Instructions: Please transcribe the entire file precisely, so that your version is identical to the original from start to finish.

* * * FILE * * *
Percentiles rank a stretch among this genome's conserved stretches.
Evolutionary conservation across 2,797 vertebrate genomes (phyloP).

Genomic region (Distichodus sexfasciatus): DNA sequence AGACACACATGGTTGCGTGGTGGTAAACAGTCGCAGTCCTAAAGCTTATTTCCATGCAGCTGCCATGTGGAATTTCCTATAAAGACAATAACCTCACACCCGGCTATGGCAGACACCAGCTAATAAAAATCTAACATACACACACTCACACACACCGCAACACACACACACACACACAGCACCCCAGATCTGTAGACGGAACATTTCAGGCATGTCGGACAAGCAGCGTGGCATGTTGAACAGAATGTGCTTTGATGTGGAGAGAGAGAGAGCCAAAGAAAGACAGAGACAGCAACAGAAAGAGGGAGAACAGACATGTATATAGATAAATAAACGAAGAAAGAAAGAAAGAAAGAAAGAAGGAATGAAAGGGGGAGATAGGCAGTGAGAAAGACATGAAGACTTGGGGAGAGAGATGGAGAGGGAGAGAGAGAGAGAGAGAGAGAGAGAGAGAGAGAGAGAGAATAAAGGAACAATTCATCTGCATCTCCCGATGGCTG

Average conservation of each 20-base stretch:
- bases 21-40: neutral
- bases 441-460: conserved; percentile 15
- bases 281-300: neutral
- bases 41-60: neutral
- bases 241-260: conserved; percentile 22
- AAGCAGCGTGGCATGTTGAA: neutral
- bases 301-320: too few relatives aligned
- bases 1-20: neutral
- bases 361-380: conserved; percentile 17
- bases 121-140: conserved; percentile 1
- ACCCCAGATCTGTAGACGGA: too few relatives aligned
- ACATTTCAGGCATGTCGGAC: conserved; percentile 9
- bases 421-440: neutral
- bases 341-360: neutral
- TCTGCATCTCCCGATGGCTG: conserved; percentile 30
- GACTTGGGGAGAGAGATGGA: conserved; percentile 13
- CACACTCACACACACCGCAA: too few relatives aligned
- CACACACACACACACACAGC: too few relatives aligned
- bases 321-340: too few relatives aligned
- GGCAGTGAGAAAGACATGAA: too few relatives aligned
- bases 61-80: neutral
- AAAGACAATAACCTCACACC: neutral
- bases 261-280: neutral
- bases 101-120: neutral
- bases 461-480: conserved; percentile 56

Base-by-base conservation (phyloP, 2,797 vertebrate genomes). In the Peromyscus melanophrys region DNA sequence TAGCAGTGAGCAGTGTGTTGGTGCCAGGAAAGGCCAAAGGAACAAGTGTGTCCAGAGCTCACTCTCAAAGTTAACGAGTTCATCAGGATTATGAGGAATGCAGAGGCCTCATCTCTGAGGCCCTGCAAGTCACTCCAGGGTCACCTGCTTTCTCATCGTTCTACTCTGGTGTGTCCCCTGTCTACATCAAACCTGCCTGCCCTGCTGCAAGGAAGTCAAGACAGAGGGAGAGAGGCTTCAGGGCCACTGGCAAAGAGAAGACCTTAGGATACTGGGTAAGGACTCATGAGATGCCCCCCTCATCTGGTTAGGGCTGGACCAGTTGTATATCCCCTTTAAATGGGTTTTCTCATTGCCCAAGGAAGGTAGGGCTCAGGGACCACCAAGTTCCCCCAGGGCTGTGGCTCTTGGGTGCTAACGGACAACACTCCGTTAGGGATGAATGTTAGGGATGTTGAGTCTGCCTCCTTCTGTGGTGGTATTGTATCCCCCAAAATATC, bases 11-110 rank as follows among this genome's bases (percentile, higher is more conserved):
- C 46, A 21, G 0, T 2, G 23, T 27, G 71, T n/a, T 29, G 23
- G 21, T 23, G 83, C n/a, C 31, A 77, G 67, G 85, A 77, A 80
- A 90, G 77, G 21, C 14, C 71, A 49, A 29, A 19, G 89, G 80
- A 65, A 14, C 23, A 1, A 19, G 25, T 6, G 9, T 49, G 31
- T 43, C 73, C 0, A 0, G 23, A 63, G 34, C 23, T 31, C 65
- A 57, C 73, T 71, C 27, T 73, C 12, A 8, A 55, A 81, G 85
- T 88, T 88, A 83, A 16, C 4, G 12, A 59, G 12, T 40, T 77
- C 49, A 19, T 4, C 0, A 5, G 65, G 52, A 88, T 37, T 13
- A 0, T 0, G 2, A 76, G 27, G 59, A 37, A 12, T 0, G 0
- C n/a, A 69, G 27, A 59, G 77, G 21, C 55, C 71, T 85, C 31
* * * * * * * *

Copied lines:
Percentiles rank a stretch among this genome's conserved stretches.
Evolutionary conservation across 2,797 vertebrate genomes (phyloP).

Genomic region (Distichodus sexfasciatus): DNA sequence AGACACACATGGTTGCGTGGTGGTAAACAGTCGCAGTCCTAAAGCTTATTTCCATGCAGCTGCCATGTGGAATTTCCTATAAAGACAATAACCTCACACCCGGCTATGGCAGACACCAGCTAATAAAAATCTAACATACACACACTCACACACACCGCAACACACACACACACACACAGCACCCCAGATCTGTAGACGGAACATTTCAGGCATGTCGGACAAGCAGCGTGGCATGTTGAACAGAATGTGCTTTGATGTGGAGAGAGAGAGAGCCAAAGAAAGACAGAGACAGCAACAGAAAGAGGGAGAACAGACATGTATATAGATAAATAAACGAAGAAAGAAAGAAAGAAAGAAAGAAGGAATGAAAGGGGGAGATAGGCAGTGAGAAAGACATGAAGACTTGGGGAGAGAGATGGAGAGGGAGAGAGAGAGAGAGAGAGAGAGAGAGAGAGAGAGAGAGAATAAAGGAACAATTCATCTGCATCTCCCGATGGCTG

Average conservation of each 20-base stretch:
- bases 21-40: neutral
- bases 441-460: conserved; percentile 15
- bases 281-300: neutral
- bases 41-60: neutral
- bases 241-260: conserved; percentile 22
- AAGCAGCGTGGCATGTTGAA: neutral
- bases 301-320: too few relatives aligned
- bases 1-20: neutral
- bases 361-380: conserved; percentile 17
- bases 121-140: conserved; percentile 1
- ACCCCAGATCTGTAGACGGA: too few relatives aligned
- ACATTTCAGGCATGTCGGAC: conserved; percentile 9
- bases 421-440: neutral
- bases 341-360: neutral
- TCTGCATCTCCCGATGGCTG: conserved; percentile 30
- GACTTGGGGAGAGAGATGGA: conserved; percentile 13
- CACACTCACACACACCGCAA: too few relatives aligned
- CACACACACACACACACAGC: too few relatives aligned
- bases 321-340: too few relatives aligned
- GGCAGTGAGAAAGACATGAA: too few relatives aligned
- bases 61-80: neutral
- AAAGACAATAACCTCACACC: neutral
- bases 261-280: neutral
- bases 101-120: neutral
- bases 461-480: conserved; percentile 56

Base-by-base conservation (phyloP, 2,797 vertebrate genomes). In the Peromyscus melanophrys region DNA sequence TAGCAGTGAGCAGTGTGTTGGTGCCAGGAAAGGCCAAAGGAACAAGTGTGTCCAGAGCTCACTCTCAAAGTTAACGAGTTCATCAGGATTATGAGGAATGCAGAGGCCTCATCTCTGAGGCCCTGCAAGTCACTCCAGGGTCACCTGCTTTCTCATCGTTCTACTCTGGTGTGTCCCCTGTCTACATCAAACCTGCCTGCCCTGCTGCAAGGAAGTCAAGACAGAGGGAGAGAGGCTTCAGGGCCACTGGCAAAGAGAAGACCTTAGGATACTGGGTAAGGACTCATGAGATGCCCCCCTCATCTGGTTAGGGCTGGACCAGTTGTATATCCCCTTTAAATGGGTTTTCTCATTGCCCAAGGAAGGTAGGGCTCAGGGACCACCAAGTTCCCCCAGGGCTGTGGCTCTTGGGTGCTAACGGACAACACTCCGTTAGGGATGAATGTTAGGGATGTTGAGTCTGCCTCCTTCTGTGGTGGTATTGTATCCCCCAAAATATC, bases 11-110 rank as follows among this genome's bases (percentile, higher is more conserved):
- C 46, A 21, G 0, T 2, G 23, T 27, G 71, T n/a, T 29, G 23
- G 21, T 23, G 83, C n/a, C 31, A 77, G 67, G 85, A 77, A 80
- A 90, G 77, G 21, C 14, C 71, A 49, A 29, A 19, G 89, G 80
- A 65, A 14, C 23, A 1, A 19, G 25, T 6, G 9, T 49, G 31
- T 43, C 73, C 0, A 0, G 23, A 63, G 34, C 23, T 31, C 65
- A 57, C 73, T 71, C 27, T 73, C 12, A 8, A 55, A 81, G 85
- T 88, T 88, A 83, A 16, C 4, G 12, A 59, G 12, T 40, T 77
- C 49, A 19, T 4, C 0, A 5, G 65, G 52, A 88, T 37, T 13
- A 0, T 0, G 2, A 76, G 27, G 59, A 37, A 12, T 0, G 0
- C n/a, A 69, G 27, A 59, G 77, G 21, C 55, C 71, T 85, C 31